With his strong foundation, Hampsten took what he learned in North Dakota and built on it.
“I went to England in the summer of ’77 when I was 15,” Hampsten says. “That changed everything.”
To hone his skills, Hampsten spent his summers racing in Wisconsin, living in Madison. But each year he would come back to race his district championship. And face his Dakota rival, Hanz Scholz.
“I remember one championship, traveling from Wisconsin — must have been my second year as a junior,” Hampsten says. “I came to the Junior Boys race, and it was only Hanz and myself. We had 80 miles to do, 5 laps.
“I remember when we got our feed bags, we decided to sit down and eat sandwiches. It was a little bit of a hilly course. I attacked a bit at the end. Hanz was really good. We came down to a sprint — doing track stands for the last mile.
“He jumped early. I came past him with 150 meters to go, but he fooled me. He came back around, and we had a photo finish before there were cameras. It was too close to call.”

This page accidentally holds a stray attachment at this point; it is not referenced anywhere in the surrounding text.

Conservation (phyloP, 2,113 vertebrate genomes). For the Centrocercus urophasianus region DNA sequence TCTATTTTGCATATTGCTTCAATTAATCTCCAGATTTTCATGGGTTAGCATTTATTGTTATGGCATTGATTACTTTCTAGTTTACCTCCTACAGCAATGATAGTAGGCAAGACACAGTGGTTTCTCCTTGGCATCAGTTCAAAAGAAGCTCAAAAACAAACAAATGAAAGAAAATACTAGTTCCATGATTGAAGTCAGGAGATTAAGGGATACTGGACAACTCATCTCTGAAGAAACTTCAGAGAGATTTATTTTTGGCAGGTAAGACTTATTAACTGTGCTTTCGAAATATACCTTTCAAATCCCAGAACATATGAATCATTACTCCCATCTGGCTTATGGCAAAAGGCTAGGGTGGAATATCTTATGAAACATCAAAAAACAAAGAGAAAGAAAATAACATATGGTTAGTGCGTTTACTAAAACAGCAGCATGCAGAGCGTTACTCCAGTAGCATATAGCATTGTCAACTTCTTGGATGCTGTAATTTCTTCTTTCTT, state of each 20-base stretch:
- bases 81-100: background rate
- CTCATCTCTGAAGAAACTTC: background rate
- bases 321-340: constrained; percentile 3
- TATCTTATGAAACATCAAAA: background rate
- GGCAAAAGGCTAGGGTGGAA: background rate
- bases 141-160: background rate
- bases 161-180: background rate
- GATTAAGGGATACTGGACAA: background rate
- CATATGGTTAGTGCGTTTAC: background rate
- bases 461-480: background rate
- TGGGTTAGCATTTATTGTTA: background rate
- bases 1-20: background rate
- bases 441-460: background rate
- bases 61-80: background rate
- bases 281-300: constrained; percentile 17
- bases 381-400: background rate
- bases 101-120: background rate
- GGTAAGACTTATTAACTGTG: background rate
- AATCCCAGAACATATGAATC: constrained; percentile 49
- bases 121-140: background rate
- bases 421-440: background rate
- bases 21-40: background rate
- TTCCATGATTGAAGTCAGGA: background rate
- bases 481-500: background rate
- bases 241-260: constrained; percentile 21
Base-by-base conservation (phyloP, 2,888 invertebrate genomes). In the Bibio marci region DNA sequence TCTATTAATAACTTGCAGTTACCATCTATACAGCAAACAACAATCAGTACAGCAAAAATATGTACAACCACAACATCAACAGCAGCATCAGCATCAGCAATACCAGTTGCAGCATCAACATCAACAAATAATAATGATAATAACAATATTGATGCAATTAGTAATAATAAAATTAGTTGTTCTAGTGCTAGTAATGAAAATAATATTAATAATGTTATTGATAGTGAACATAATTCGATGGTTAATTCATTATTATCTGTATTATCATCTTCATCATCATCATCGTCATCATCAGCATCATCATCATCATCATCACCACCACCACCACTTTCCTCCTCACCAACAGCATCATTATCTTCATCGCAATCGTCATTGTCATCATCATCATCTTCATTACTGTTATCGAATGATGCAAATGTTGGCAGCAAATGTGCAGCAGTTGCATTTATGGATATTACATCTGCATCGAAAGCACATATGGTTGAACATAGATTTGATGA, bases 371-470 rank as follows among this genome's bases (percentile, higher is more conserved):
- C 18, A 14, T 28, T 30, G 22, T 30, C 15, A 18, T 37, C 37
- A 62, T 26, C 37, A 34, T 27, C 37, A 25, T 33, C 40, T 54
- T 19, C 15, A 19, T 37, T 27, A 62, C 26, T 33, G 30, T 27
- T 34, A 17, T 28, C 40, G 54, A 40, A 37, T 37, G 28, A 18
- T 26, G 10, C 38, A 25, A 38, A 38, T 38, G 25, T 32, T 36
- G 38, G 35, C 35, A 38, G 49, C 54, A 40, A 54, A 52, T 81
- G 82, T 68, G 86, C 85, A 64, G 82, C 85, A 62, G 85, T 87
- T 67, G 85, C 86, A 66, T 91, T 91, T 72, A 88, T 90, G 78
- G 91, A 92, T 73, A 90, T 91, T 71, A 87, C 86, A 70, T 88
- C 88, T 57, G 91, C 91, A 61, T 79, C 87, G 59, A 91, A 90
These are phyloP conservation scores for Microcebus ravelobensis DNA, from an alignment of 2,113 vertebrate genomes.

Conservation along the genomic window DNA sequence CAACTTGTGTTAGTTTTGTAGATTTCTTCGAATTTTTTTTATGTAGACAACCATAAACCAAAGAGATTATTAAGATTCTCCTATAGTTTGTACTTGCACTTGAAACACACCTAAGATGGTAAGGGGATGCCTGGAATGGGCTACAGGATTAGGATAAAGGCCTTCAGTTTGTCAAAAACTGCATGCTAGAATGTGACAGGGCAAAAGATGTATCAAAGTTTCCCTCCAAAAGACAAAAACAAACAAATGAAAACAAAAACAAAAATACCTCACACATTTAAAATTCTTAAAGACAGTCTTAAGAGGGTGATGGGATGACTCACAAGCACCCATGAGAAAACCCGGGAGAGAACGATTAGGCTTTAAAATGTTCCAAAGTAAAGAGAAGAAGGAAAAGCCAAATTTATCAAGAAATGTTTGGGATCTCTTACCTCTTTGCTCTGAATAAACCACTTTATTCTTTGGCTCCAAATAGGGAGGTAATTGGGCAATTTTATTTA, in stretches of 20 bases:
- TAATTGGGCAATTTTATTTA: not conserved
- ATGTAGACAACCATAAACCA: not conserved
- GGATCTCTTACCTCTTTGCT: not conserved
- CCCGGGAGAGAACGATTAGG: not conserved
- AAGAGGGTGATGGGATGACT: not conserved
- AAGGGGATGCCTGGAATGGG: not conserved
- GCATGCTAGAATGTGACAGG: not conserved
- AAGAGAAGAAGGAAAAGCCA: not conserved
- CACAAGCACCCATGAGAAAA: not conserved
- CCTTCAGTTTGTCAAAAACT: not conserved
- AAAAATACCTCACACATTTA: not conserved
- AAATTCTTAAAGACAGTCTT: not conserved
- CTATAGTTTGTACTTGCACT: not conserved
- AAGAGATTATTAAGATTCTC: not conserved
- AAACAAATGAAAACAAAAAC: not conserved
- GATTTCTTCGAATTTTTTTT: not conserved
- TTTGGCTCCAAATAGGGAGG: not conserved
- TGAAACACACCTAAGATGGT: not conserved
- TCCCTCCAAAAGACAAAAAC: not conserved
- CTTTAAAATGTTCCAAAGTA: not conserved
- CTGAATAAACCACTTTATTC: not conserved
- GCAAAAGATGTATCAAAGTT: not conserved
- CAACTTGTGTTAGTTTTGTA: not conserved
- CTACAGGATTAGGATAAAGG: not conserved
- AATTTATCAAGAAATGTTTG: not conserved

Too good to forget.
“Yes, I remember that race,” Hanz says. “It was the world’s longest matched sprint. I remember how strong he was and how determined I was that he wouldn’t drop me. I wasn’t strong enough to lead at a very fast pace, and he wasn’t strong enough to ride away — 35 miles of hell and we could have just ridden up the road a quarter mile and sprinted in. The result would have looked exactly the same.”
As it was, the result looked to be a dead heat. Normally, it would be up to the judges to pick a winner.
“His Mom and Dad were judges,” Hampsten says, with a chuckle. “They talked it over a little, and then came over and asked, ‘Between you guys, who do you think got it?’
“I thought I held him off. But Hanz threw his bike better. They asked us to talk about it. We both thought we won it. Then Hanz said, ‘I’m not going to go to the National Championships anyways, you’ll go. So we’ll say you won.’
“It was really a fun time.”
It was where the heart and soul of Bike Friday was forged. Where love of cycling ran deep.
“I remember one year riding from Grand Forks to Fargo for a race,” Hampsten says. “No one I knew had a car. We drove with people from Sioux Falls, driving through the night. Then I rolled a tire in a race, and drove all the way back. But the center of all the hubbub, was the Scholzes.”
And Alan’s Nomad Shop, which specialized in bicycles and cross country skiing.